Posted by inka on Apr 28, 2012 in art
, Luxury hotels
, New York
, Travel tips
I don’t much like pubs, but I love bars. If they are: decadent, plush, with piano music, great cocktails, elegant, sophisticated and inviting. Belemans’ Bar in new York perfectly fits the bill.
The was visiting a friend over Christmas, two years ago. She is a travel writer too, but of far more acclaim as I can ever hope to be. Which meant, that the Plaza Hotel had comped her for a night to write about their recent refurbishments and the Eloise shop for a New York magazine. Generously, she took me along and we both had a great time.
The next day I I was in for a surprise. I told her that I would like to visit Bemelans’ Bar. Believe it or not, a born and bred New Yorker, familiar with all the cool places, she had never heard of the establishment. It made me quite proud, I must say to be able to be her guide for a change and off we went to another New York landmark hotel, the Carlyle.
Located on 76th Street and Park Avenue, the Carlyle is a bastion of post-war decadence with the splendor of the times still in place. Stepping inside, is like entering the world of Scott Fitzgerald. The names Bemelman and Carlyle are inseparable because the illustrator of Eloise’s ‘sister in mischief’ , Madeline, decorated the Bar with a vast mural of a picnic in Central Park where the revelers are rabbits. It’s the only remaining work of the artist on public display. In exchnage for the creation of the murals, Mr. Bemelman and his family got to stay for free in the hotel for a year and a half.
Madeline is twelve and lives in an old , wine covered house in Paris, the youngest of eleven girls and, like Eloise, ready to take on the world and determined never to be bored. Ludwig Bemelman illustrated the books and although Madeline never set foot in Bemelman’s Bar (might have had something to do with her age!) I can vividly imagine her hidden in one of the deep leather banquettes, listening to the piano player and having serious opinions about the posh clientele.
Photograph curtesy of Bemelmans Bar
I had one of their glorious cocktails with lots of lemon and fresh mint in it and said a toast to my childhood, made entertaining in great part by the adventures of Eloise and Madeline. We spent about three hours in the bar, listening to the piano player and getting into conversations with other guests. The tables are small and quite close together, so it’s nearly inevitable to exchange a word or two with your neighbors. And I was surprised how sociable New Yorkers are. During the three hours we talked to an attorney, a record producer, a journalist and a socialite, each and very one happy to enjoy the atmosphere and to discuss Mr. Bemelmans and his rabbits.
Afterwards, we needed to catch a train from Grand Central Station. The doorman wouldn’t let us use a taxi, he snapped his fingers and one of the hotel’s luxurious Mercedes curtsey cars took us to the station in style. Free of charge, will you believe it, but the driver got a very nice tip indeed.
Posted by inka on Apr 26, 2012 in Austria
I grew up in a ‘Kaffeehaus’ culture. Starbucks at all weren’t even a blip on the horizon. You went to a café to meet friends and sit in style. Or read a book or the paper for as long as you pleased. Nobody would have dreamed of eating and drinking out of plastic. The cakes you took away with you were lovingly placed in a box, wrapped and adorned with a bow. Not thrown helter skelter into a paper bag which becomes a soggy mass in a matter of minutes. I have to admit, I still hate any kind of self service joint, although it can’t always be avoided.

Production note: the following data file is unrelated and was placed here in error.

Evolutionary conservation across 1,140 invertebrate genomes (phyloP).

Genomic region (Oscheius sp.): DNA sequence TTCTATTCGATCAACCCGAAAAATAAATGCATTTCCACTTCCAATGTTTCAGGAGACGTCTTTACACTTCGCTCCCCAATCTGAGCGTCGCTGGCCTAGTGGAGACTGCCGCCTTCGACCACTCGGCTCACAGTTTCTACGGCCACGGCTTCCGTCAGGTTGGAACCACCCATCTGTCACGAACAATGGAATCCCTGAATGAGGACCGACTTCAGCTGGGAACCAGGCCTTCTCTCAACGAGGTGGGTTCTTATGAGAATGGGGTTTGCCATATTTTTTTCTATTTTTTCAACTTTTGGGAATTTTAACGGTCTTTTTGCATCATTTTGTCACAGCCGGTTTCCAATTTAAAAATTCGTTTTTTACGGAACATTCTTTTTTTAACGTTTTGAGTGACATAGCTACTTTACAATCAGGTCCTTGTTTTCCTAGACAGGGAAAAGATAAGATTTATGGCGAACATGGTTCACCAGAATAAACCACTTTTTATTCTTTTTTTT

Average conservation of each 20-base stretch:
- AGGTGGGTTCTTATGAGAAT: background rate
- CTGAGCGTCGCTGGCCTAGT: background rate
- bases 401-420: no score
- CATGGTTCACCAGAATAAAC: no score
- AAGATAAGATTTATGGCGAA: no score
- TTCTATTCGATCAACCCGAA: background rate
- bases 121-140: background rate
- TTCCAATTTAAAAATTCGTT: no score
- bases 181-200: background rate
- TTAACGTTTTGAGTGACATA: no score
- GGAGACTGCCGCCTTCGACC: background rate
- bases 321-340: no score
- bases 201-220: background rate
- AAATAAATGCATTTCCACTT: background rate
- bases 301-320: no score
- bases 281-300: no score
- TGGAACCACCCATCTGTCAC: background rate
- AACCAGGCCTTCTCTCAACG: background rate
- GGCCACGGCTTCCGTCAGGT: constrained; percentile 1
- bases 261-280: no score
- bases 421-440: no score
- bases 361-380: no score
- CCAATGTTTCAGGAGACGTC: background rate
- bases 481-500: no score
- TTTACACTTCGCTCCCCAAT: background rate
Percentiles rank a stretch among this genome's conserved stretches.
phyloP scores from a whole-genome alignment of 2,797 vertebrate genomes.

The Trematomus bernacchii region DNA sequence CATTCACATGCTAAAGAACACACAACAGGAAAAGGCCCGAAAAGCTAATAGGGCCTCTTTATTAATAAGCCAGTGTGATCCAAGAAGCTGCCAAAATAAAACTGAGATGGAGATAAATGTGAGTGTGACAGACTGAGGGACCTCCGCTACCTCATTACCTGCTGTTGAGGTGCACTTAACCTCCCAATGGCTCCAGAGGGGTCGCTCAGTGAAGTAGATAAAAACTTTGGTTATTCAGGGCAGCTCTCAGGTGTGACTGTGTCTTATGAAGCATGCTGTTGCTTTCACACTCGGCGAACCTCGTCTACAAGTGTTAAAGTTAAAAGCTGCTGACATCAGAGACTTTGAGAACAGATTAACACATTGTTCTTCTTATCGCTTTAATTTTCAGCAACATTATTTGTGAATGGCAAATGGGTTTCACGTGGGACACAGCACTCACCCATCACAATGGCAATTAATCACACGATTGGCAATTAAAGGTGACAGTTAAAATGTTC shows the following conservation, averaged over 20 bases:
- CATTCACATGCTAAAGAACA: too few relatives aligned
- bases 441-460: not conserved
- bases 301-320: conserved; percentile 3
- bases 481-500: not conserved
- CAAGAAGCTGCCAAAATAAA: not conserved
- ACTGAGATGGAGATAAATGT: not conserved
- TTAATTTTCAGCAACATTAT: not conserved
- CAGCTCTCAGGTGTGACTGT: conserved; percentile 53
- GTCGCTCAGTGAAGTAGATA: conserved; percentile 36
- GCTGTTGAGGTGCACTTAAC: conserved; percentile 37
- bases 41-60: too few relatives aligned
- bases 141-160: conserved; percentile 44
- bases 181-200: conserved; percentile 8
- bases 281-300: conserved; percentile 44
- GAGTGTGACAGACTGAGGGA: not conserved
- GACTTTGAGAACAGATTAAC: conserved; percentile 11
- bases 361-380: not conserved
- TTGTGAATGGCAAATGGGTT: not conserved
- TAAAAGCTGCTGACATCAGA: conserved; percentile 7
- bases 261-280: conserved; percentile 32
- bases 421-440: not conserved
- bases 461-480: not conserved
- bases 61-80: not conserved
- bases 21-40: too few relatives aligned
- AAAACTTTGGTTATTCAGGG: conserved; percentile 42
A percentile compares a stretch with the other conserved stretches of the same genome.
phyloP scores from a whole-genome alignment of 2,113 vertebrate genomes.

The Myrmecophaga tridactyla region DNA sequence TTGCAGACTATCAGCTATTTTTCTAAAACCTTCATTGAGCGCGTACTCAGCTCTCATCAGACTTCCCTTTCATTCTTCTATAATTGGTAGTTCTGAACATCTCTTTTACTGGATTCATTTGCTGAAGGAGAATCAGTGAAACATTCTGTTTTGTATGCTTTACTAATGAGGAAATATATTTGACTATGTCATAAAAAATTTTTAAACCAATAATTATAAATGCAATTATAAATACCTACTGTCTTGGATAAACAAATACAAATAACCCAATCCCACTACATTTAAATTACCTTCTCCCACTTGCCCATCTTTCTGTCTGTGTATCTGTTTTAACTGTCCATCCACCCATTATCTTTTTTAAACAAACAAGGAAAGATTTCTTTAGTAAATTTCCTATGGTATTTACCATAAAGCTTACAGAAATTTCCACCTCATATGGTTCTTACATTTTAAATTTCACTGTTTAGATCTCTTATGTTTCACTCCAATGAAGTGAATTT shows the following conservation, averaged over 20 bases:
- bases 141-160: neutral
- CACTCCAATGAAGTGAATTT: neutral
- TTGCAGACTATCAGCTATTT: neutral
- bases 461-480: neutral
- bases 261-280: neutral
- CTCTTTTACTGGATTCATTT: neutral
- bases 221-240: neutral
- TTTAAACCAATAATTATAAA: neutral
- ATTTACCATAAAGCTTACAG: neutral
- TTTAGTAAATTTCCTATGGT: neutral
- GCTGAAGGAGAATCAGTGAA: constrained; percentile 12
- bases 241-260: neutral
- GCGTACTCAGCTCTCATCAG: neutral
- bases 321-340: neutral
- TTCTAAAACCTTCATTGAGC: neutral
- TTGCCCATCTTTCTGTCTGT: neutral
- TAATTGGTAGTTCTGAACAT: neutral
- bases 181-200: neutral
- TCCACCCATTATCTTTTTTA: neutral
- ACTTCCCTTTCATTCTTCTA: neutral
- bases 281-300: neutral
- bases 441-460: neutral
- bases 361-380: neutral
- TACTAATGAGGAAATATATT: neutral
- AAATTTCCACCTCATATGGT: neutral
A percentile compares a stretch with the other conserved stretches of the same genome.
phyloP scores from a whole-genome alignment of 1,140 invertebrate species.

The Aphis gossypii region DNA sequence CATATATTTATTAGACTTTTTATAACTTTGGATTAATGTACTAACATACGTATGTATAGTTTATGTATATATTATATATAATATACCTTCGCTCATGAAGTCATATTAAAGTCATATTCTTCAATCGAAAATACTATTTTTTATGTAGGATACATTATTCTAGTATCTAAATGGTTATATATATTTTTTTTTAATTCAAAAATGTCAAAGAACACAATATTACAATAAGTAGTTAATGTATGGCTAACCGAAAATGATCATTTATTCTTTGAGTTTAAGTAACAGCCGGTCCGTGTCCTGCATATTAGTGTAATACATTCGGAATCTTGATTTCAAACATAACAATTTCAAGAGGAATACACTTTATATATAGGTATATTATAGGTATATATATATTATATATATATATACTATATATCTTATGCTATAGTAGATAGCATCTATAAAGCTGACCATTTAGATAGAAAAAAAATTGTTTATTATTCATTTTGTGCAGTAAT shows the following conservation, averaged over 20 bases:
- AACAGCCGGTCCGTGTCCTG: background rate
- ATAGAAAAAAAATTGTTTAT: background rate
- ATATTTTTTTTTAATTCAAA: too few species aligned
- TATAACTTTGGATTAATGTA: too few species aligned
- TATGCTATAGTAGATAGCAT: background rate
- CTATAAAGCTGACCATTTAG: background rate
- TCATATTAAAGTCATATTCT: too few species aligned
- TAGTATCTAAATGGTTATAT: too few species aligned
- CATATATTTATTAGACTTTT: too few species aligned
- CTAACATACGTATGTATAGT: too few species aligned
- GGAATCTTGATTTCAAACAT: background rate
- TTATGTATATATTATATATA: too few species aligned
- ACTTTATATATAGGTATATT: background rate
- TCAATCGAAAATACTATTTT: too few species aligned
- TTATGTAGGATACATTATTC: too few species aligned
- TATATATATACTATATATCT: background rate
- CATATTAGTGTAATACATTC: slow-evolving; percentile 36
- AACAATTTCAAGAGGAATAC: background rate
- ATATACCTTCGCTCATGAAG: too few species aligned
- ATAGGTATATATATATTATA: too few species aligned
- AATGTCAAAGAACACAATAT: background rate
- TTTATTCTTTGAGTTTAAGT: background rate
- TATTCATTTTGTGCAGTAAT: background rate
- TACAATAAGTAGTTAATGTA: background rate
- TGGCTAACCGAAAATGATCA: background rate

Luckily, it isn’t as if the Kaffeehaus culture has vanished. It is alive and well and two of my favorite examples are to be found in Italy and Austria. In Venice and Salzburg to be precise.
I visited Venice’s Caffé Florian for the first time during carnival last year. Which gave the place a special magic, but even in ‘normal’ times it’s the epitome of an elegant café. Here is a bit of history.
Opened on December 29th of 1720, Caffe Florian is a contender for oldest coffeehouse in continuous operation. Originally is consisted of only two rooms, but successive owners (most of them family ) expanded the premises to include the Hall of Illustrious Men, the Chinese hall, the Hall of the Senate and the Oriental Hall. Located in the arcade which surrounds Venice’s Piazza San Marco, the café became a meeting place not only for the rich and famous like Goldoni, Casanova, Goethe, Lord Byron or Marcel Proust but for citizens from different social classes. It was one of the few places where the new Gazzeta Veneta could be bought, read and…discussed. True, it’s also a tourist attraction, but basically it remains a Venetian meeting point. You can listen to the piano player and enjoy wonderful cakes and of course, the world famous Italian ice-cream.
Caffe Florian during carnival
Piazza San Marco
No less fascinating and enjoyable is Salzburg’s Café Sacher. Café and hotel are side by side and it opened in 1876. The terrace is overlooking the River Salzach but I like best the indoors and the Wall of Fame
. Not to mention the famous Sacher torte, a chocolate cake with a thin layer of apricot jam. The cake is actually older than the café, having been created by Mr. Sacher in 1832 when he was a humble apprentice at the court of Fürst Metternich. Having been asked to dream up an especially delicious desert, he had the inspiration for his chocolate and apricot cake. A concoction I enjoy every time when I visit Salzburg.